“Paying attention” to the positives during this tough Royals stretch and season

I was able to attend in person Tuesday’s game against the Tigers at Kauffman Stadium, which was my fifth game in person this year. While the Royals have been in the midst of a massive slide, the atmosphere was still a pretty positive one, despite the previous night’s 10-3 loss to Detroit. There were around 15,000 in attendance, and for the most part, the Kauffman faithful stayed until the very end, even if it was another frustrating game that ultimately ended in a loss.

After all, the sounds and sceneries of Kauffman Stadium can still make Royals fans happy to be at the ballpark, even in the midst of gut-wrenching losing streak:

The Royals went back and forth with the Tigers on Tuesday night, but ultimately fell 4-3, much to the disappointment of the crowd that was there to celebrate “Nurse’s Night” and “T-Shirt Tuesday”.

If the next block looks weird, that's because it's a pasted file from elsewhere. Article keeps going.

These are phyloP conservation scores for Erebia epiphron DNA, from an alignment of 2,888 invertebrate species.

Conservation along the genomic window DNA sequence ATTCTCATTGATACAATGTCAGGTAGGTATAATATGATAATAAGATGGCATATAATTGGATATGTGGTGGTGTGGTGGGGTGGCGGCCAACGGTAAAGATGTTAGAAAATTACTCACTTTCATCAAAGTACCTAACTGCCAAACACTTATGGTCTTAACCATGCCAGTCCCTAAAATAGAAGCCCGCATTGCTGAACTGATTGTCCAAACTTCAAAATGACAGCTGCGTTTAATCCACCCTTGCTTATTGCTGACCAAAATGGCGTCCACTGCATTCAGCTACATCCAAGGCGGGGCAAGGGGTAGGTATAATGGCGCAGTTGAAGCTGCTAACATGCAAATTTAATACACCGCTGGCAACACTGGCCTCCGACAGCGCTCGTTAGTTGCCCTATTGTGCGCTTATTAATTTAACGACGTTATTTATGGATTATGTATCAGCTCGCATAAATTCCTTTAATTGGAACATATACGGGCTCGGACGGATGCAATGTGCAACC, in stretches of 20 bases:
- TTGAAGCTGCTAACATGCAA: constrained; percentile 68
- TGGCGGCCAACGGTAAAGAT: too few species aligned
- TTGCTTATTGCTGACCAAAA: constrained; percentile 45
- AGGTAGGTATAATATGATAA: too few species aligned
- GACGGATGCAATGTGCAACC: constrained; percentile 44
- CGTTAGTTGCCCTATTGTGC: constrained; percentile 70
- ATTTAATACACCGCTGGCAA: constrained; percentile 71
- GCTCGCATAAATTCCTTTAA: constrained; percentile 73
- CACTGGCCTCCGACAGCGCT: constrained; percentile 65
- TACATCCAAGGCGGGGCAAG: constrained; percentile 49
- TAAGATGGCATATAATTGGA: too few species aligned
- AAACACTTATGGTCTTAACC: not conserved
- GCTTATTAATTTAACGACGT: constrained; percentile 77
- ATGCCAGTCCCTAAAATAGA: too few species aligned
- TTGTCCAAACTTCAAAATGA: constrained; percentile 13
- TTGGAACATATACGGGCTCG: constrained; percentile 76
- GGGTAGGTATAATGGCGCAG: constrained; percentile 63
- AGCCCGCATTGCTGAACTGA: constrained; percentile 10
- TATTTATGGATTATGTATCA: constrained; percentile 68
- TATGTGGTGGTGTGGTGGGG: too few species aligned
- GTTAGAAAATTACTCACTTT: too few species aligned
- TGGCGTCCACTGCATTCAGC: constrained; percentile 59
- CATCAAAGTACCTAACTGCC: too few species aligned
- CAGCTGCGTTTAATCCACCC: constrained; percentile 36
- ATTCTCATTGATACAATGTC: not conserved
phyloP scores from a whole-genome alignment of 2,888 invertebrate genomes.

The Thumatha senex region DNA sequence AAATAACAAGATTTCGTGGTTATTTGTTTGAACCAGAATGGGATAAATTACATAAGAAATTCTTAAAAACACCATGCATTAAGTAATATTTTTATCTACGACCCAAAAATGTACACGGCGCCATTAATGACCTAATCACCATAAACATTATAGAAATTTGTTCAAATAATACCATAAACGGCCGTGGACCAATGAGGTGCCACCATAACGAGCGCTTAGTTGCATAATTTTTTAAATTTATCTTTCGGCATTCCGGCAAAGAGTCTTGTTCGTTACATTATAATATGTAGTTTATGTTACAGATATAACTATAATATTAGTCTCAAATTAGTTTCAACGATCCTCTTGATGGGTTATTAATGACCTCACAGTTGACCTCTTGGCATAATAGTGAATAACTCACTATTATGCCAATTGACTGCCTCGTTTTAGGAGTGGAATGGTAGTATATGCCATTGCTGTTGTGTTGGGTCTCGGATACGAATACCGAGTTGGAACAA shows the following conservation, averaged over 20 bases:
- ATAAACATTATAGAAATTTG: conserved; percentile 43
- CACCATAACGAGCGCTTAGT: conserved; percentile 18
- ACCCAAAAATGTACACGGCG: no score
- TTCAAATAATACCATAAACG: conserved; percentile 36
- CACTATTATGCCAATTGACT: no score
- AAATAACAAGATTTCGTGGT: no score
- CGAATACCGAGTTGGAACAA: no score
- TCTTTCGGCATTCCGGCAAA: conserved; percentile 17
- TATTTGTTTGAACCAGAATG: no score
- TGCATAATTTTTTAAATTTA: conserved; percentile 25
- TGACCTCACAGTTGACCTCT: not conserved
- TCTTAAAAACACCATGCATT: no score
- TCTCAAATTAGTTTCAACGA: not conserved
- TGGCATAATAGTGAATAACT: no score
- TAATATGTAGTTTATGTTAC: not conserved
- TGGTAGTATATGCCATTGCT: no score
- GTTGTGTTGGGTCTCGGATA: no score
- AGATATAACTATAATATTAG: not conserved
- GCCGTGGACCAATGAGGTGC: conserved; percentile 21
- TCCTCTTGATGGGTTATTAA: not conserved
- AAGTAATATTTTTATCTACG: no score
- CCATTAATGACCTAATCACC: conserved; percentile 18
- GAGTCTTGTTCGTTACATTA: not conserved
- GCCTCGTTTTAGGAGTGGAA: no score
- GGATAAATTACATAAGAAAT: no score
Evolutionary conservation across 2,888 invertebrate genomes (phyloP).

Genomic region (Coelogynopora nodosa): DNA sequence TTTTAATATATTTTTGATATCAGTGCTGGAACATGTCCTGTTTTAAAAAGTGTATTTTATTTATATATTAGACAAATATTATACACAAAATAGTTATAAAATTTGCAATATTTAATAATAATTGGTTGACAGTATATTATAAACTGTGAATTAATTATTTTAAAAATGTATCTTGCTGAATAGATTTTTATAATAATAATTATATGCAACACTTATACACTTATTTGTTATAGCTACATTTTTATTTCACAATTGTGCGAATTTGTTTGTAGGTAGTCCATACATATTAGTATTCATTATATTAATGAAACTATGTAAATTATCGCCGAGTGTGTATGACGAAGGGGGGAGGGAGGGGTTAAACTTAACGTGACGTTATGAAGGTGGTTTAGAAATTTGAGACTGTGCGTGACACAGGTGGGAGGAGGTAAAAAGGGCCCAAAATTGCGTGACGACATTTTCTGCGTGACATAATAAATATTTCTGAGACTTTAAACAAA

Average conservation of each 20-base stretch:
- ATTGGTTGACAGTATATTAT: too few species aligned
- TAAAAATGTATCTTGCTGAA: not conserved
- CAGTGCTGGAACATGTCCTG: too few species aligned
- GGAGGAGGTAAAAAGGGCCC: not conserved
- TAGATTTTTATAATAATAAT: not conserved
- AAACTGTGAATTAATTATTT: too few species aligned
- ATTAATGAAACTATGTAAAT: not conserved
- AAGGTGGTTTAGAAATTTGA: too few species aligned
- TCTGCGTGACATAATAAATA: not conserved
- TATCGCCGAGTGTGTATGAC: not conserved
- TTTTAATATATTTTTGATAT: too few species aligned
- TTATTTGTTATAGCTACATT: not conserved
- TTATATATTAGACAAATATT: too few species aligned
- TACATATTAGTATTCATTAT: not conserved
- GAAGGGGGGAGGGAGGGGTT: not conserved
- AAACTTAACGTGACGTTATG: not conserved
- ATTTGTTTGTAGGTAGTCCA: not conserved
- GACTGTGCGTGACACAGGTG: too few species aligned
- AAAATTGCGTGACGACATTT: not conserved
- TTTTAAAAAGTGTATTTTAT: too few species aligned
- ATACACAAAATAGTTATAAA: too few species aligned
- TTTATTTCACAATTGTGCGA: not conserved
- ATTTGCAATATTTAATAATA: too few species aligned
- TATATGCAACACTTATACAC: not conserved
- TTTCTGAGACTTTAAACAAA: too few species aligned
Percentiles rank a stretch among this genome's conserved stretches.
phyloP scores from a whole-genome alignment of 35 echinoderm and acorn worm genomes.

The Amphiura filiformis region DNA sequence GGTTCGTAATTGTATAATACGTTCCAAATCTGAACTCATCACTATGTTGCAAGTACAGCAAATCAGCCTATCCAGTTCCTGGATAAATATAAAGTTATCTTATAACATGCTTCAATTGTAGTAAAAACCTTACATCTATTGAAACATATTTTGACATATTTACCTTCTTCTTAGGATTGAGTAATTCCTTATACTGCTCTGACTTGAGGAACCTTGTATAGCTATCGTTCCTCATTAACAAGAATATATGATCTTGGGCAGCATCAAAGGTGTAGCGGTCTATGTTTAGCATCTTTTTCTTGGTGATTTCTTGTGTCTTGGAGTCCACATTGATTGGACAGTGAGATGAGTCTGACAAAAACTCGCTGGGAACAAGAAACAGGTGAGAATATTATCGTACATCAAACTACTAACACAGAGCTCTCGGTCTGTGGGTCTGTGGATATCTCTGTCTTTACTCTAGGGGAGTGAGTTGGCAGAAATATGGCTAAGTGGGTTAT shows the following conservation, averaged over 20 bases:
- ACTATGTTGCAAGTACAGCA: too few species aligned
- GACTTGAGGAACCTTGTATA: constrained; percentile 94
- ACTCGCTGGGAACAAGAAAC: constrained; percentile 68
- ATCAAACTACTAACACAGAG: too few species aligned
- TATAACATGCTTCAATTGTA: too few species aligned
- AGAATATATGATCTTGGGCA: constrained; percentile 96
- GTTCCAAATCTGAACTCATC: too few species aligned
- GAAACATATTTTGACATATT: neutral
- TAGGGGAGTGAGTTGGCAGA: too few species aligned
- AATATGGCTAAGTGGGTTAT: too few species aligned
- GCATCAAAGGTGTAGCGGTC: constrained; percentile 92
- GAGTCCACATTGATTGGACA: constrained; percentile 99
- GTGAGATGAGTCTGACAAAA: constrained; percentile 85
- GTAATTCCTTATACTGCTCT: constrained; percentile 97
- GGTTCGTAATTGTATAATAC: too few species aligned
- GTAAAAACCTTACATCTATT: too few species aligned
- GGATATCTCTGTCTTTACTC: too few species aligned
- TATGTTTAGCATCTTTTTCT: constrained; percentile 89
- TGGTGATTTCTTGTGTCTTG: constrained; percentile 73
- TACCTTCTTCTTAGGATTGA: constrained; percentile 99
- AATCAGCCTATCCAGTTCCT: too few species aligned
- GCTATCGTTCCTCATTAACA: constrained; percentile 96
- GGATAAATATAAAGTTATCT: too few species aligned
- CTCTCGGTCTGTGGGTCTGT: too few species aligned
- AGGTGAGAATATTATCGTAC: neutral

In today’s afternoon finale, the Royals once again fell to the rival Tigers in a game that went back and forth, but ultimately went to the boys in Detroit. There were some positives on the Royals end, as Adalberto Mondesi made his return to the Royals lineup, and announced his presence with authority in his first at-bat of the game:

Mondesi was not alone, as the ball was flying for the Royals early on in the game, much to the enjoyment of those Royals fans who braved the 90-plus degree heat at Kauffman on Wednesday afternoon. In the bottom of the third, Salvador Perez hit a two-run blast that not only extended the Royals lead, but also helped the leading All Star vote getter for catcher set a new record in the Royals history books: